Cruise liners are not happy vessels these days – the Wuhan Plague having got aboard them means they are floating pest ships. As they try to call at ports to get help for their passengers they are turned away or impounded. They’re not all Dutchmen but a lot of them are flying.
The only saving grace is that there can only be so many still out there. Severe movement restrictions for the world having started, surely no more cruises are starting – and ships that are clear of passengers and crew can be laid up in ordinary or parked in mothballs up some quarantine creek. It’s a hot potato game for whoever off-loads the people from them, but some states of Australia are staying firm about it all. In Western Australia we have a quarantine island and on-shore self-isolation hotels to bottle people up for a fortnight.
But what do you do about the industry? This plague is hellishly unusual now but it warns us that what happens once can happen again. And if there is a restart to the cruise-about business the mechanism is all set to fire when more ammunition is mutated or made.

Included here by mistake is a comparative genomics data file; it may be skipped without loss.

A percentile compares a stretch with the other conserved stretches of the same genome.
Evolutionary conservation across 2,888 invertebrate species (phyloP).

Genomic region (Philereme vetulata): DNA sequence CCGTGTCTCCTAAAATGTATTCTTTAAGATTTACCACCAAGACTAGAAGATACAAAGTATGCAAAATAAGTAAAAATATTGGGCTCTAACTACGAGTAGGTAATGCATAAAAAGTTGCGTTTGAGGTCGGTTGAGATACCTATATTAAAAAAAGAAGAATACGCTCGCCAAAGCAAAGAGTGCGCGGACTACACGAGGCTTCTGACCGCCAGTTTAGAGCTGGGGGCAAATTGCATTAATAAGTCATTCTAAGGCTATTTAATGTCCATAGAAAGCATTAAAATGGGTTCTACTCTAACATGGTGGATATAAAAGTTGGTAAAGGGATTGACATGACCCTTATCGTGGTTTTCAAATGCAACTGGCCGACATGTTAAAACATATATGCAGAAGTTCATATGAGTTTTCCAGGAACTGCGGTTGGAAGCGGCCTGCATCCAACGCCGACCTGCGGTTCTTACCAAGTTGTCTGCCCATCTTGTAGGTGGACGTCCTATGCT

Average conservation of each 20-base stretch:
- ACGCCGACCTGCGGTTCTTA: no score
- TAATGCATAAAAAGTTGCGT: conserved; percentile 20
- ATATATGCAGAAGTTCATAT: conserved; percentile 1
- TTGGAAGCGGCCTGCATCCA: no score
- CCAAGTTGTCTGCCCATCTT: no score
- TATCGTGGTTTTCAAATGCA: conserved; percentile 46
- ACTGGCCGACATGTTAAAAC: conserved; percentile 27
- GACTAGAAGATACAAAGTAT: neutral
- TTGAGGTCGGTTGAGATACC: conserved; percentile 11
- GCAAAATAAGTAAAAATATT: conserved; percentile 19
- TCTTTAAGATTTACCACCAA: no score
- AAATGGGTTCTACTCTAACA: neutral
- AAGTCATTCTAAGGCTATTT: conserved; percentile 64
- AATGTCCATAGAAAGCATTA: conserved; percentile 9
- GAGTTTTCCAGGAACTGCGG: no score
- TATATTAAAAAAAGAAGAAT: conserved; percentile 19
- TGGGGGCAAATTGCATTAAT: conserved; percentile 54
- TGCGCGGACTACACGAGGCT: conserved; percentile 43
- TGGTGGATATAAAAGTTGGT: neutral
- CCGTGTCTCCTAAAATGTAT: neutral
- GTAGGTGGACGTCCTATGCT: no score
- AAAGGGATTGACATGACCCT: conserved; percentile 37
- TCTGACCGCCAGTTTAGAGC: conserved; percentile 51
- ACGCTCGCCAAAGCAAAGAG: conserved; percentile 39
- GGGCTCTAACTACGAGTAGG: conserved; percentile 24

I can think of what to do. Repatriate excess entertainment crew and all passengers after either quarantining them or curing them. Do it at government expense – and invite the ships to retain enough operational crew to sail away unmolested right now – with full bunkers at government expense. Not to another Australian port – away from mainland and island Australia. Home, if they have one.
If they refuse, remove the crew entirely and repatriate them via air immediately. Tow the vessels out to a suitable deep, burn them to the waterline, and sink the wrecks by gunfire or torpedoes. They are enemy warships in a biological war.